He was asked by leather contest producer Rik Newton-Treadway if he would be interested in running for Maryland LeatherSIR 2006. Chris wanted to do good things for his community and was disappointed that the person who had been selected Mr. Maryland Leather 2006 resigned before his year was over. Chris hit the stage one more time. This time he took home the sash. 

Chris had a wonderful title year and with Maryland Leatherboy 2006 boy Jason Sentz, traveled everywhere. With the devastation caused by Hurricane Katrina still a big issue, they raised money for the relief fund. They sold bracelets and caps. They even danced onstage at Spectrum, a go-go boy bar in Baltimore. 

In 2011 when his relationship ended, Chris accepted a job transfer to San Francisco. The same job has now taken him to Miami, and he lives in the Ft. Lauderdale area. When we spoke recently Chris was very excited about a leather event that he is involved in that was being held at the Eagle Wilton Manors on May 15th. As a longtime member of Mama’s leather family, a large group of leather people who do fundraising and have been given a leather family name by Mama Sandy Reinhardt, a Mama’s Family Reunion and Cookout was organized with Mama herself flying in from California. Chris has helped put together a big surprise for Mama Reinhardt and since this column will not appear until after May 15th, I can reveal it. Chris and several other leather people in his area are starting a new charity to be called Mama’s Helping Hands Foundation. The foundation will help continue the legacy of Sandy “Mama” Reinhardt for many years to come. Look for a website soon.       

It has not been an easy journey for Maryland LeatherSIR 2006 Chris Hacker. In his darkest hour there was even a suicide attempt. He is enjoying the Florida sunshine now and living his best life. He recently took part in the in-person AIDS walk in his area that raised 1.8 million dollars. He has a tattoo on his backside of a boot print to honor his mother who always said, “Pull yourself up by your bootstraps.” The leather is out of those boxes now and his work in the leather community continues. Chris put it best: “Be you and be true!”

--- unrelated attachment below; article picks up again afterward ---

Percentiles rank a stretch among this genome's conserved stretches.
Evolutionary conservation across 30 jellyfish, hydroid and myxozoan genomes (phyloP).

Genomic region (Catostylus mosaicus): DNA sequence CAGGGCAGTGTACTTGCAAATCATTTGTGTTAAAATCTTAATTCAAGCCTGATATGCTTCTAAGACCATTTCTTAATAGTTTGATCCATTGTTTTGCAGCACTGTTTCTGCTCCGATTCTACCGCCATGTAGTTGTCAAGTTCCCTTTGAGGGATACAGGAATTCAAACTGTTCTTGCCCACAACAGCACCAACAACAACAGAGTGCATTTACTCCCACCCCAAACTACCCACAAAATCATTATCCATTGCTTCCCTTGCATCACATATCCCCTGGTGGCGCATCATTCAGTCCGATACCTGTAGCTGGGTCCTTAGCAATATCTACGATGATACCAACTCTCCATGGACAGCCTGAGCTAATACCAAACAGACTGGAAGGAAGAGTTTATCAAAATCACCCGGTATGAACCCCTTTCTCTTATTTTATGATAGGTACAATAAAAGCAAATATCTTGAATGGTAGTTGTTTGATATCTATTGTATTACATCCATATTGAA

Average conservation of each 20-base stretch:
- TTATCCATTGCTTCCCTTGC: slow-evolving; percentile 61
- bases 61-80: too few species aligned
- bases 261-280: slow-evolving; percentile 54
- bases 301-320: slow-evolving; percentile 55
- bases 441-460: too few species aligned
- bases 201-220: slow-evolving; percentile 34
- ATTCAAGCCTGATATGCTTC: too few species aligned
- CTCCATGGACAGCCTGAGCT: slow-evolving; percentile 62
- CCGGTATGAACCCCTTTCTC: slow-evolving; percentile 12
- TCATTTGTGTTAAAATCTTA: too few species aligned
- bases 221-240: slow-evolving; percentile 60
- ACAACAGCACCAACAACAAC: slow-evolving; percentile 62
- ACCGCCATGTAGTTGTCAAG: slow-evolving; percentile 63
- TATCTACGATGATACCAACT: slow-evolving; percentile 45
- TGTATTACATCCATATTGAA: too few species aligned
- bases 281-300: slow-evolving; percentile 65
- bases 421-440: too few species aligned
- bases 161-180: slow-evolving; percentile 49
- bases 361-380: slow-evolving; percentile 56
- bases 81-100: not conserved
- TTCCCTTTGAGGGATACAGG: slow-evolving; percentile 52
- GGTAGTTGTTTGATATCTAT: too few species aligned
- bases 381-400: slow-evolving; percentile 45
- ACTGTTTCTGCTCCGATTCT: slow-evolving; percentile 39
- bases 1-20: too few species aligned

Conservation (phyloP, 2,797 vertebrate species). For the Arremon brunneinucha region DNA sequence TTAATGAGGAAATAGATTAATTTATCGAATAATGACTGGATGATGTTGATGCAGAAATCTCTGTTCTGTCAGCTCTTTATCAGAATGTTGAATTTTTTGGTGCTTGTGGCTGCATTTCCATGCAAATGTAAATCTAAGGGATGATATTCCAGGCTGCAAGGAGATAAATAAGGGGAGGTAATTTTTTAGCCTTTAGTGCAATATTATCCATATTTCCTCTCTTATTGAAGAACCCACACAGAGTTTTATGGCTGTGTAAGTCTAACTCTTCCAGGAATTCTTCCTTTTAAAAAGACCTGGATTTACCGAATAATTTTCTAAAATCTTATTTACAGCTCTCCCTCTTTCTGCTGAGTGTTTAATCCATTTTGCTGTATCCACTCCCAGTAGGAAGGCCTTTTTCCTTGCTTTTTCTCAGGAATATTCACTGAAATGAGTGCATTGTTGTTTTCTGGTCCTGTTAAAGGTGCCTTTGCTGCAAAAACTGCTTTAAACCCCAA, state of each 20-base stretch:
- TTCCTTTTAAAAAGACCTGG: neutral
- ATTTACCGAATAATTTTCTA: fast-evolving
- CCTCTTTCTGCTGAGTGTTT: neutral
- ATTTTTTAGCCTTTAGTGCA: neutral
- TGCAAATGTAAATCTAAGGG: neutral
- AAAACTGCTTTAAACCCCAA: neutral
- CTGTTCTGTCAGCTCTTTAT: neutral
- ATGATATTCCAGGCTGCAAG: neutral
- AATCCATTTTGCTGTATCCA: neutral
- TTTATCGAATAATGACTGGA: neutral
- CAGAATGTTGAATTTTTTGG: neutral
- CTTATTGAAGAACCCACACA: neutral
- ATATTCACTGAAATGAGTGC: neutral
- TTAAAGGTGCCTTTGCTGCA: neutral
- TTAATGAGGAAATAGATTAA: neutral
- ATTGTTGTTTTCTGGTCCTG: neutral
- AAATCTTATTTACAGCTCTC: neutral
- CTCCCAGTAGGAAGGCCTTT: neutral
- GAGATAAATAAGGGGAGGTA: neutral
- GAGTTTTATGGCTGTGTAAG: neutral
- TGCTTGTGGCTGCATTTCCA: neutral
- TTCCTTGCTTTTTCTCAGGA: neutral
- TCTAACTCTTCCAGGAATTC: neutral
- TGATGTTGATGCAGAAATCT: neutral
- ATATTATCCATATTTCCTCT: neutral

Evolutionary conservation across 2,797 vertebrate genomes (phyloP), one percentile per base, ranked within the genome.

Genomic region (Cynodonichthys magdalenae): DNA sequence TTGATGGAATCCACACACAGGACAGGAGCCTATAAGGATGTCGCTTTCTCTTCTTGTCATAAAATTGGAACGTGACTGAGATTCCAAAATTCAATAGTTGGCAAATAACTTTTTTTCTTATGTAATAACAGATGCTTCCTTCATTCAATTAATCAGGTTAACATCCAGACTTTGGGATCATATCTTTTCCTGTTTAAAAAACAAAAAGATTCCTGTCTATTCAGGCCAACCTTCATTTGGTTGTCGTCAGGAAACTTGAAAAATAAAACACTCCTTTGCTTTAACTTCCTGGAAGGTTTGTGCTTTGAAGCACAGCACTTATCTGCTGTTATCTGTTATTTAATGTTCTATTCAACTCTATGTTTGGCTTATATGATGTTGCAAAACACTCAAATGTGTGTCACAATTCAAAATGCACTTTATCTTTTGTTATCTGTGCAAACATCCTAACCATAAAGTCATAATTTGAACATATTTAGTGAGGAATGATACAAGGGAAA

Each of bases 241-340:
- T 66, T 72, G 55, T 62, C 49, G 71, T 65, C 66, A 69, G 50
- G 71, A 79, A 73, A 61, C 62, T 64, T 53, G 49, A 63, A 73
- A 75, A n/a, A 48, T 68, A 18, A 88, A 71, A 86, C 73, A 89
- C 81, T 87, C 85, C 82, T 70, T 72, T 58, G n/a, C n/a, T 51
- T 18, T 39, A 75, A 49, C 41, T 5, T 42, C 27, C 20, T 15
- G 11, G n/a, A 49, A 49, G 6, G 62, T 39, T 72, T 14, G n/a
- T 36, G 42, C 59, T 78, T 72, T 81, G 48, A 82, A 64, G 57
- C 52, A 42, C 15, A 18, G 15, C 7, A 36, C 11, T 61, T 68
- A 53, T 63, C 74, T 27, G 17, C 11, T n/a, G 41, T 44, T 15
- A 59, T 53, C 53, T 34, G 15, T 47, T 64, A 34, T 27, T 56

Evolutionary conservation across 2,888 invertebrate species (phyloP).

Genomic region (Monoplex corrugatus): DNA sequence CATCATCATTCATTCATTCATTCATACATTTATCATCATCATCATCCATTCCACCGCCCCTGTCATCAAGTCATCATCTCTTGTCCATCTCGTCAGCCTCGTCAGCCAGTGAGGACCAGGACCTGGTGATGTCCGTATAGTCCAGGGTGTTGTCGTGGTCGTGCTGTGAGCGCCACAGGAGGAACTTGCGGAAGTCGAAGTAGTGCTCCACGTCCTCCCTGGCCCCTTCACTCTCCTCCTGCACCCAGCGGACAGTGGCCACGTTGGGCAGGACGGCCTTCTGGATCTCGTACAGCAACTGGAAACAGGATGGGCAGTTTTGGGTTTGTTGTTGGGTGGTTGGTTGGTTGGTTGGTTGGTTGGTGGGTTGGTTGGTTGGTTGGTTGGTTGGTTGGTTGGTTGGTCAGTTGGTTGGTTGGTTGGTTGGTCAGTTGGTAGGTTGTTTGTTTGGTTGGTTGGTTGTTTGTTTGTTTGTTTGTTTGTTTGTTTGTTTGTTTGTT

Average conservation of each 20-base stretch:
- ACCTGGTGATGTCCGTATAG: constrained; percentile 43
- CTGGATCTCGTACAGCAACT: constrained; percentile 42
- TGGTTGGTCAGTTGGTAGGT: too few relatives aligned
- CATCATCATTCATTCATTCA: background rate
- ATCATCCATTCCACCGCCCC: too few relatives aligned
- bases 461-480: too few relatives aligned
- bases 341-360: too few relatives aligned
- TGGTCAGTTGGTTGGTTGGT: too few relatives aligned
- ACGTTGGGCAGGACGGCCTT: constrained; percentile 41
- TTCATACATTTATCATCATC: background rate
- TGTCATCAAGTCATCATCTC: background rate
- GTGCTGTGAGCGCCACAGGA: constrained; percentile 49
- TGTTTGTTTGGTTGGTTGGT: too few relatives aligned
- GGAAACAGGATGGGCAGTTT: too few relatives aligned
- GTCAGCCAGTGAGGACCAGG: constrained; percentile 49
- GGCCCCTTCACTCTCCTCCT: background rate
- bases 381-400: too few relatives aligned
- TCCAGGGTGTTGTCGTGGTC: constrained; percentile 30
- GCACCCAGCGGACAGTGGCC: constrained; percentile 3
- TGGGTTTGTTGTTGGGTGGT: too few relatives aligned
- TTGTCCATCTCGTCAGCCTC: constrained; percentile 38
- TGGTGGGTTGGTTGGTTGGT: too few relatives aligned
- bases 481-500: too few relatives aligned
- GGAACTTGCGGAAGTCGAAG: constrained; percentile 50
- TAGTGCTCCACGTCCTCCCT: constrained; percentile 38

Author Profile

Rodney Burger
Rodney Burger
Rodney is originally from Hagerstown, Maryland and for many years has lived in Baltimore. In April 2017, Rodney was sworn in for his 10th year as the President of the ShipMates Club of Baltimore. He has been involved in the leather community for many years, but often denies that he sold Jell-O shots at The Last Supper. He has been writing THE LEATHER LINE for the BALTIMORE OUTLOUD newspaper (Baltimoreoutloud.com.) for over fourteen years. He has produced the Mr. & Ms. Baltimore Eagle Contest and the Maryland LeatherSIR/Leatherboy Contest. In 2001 he was proud to serve as Maryland Mr. Drummer 2001. Rodney also does stand-up comedy and in 2013 was thrilled to perform at Philadelphia Leather Pride Night. He has been nominated multiple times for a Pantheon of Leather Award, was selected Leather Man of the Year in 2013 by COMMAND M.C. and by the Baltimore Leather Association of the Deaf in 2006. The 11th annual 12 Days of Christmas benefit show was dedicated to Rodney and his partner Sir Steve. He has been twice selected as ShipMate of the Year. He has judged Mr. Mid-Atlantic Leather 2015, Atlantic States LeatherSIR / Leatherboy and recently judged Mr. Eagle NYC 2018. He is delighted to be able to bring news of his beloved leather community to his readers every issue.

Leave a Reply

Your email address will not be published. Required fields are marked *